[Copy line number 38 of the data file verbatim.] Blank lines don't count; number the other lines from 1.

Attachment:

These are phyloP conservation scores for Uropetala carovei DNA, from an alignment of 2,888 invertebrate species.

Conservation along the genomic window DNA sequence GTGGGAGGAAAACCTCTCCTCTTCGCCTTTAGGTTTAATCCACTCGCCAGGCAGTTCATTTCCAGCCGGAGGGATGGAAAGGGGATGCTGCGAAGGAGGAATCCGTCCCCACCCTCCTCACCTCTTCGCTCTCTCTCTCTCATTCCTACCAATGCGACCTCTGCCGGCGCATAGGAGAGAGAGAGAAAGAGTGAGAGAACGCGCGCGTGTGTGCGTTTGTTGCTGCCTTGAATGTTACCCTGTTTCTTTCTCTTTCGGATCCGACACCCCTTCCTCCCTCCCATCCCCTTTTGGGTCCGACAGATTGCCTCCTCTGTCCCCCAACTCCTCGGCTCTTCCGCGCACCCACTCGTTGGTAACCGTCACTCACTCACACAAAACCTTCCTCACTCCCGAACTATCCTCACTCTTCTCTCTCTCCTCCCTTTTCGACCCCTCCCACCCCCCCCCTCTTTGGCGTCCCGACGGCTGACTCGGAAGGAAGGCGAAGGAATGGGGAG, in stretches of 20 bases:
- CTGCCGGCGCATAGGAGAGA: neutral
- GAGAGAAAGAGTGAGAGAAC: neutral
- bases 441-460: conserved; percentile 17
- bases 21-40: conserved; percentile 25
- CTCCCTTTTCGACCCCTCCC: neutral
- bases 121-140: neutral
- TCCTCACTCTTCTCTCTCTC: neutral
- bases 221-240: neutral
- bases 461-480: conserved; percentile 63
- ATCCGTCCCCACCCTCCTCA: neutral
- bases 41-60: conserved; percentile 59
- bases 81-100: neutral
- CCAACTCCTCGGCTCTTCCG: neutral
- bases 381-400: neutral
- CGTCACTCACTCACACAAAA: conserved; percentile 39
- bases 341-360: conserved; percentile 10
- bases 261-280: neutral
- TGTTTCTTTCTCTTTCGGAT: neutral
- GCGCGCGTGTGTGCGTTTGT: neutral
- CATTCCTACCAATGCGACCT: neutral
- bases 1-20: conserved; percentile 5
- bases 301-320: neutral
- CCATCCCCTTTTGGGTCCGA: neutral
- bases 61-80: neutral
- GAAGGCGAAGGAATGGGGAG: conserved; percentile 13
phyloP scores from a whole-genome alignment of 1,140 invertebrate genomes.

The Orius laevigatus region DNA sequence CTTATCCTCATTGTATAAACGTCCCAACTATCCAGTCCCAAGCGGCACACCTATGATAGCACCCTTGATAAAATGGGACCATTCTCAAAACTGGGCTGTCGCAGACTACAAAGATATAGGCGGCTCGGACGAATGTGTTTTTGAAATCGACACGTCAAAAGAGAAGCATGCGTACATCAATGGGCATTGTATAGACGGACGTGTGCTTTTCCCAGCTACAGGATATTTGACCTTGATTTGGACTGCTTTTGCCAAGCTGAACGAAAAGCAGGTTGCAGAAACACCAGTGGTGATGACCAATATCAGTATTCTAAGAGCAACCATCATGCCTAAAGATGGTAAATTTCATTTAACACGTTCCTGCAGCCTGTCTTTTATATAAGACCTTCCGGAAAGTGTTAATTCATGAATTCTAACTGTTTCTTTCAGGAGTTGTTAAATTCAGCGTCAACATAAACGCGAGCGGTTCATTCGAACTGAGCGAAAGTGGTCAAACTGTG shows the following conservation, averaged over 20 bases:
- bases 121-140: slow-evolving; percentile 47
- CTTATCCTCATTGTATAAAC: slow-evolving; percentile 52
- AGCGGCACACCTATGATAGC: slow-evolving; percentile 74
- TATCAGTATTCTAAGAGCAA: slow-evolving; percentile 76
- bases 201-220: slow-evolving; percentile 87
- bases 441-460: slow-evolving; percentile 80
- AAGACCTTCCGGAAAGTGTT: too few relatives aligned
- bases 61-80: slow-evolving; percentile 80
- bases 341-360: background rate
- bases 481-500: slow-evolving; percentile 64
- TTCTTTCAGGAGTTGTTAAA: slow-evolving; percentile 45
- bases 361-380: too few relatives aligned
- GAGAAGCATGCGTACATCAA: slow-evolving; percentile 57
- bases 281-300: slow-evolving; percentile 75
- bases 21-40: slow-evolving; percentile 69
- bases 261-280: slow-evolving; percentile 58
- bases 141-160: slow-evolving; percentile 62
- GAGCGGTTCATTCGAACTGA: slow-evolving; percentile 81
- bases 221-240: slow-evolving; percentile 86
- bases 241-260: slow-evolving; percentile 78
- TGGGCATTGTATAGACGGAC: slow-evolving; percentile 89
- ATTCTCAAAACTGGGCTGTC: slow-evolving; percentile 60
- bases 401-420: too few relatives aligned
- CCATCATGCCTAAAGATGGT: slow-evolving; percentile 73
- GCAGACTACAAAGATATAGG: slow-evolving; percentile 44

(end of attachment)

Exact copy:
- bases 341-360: background rate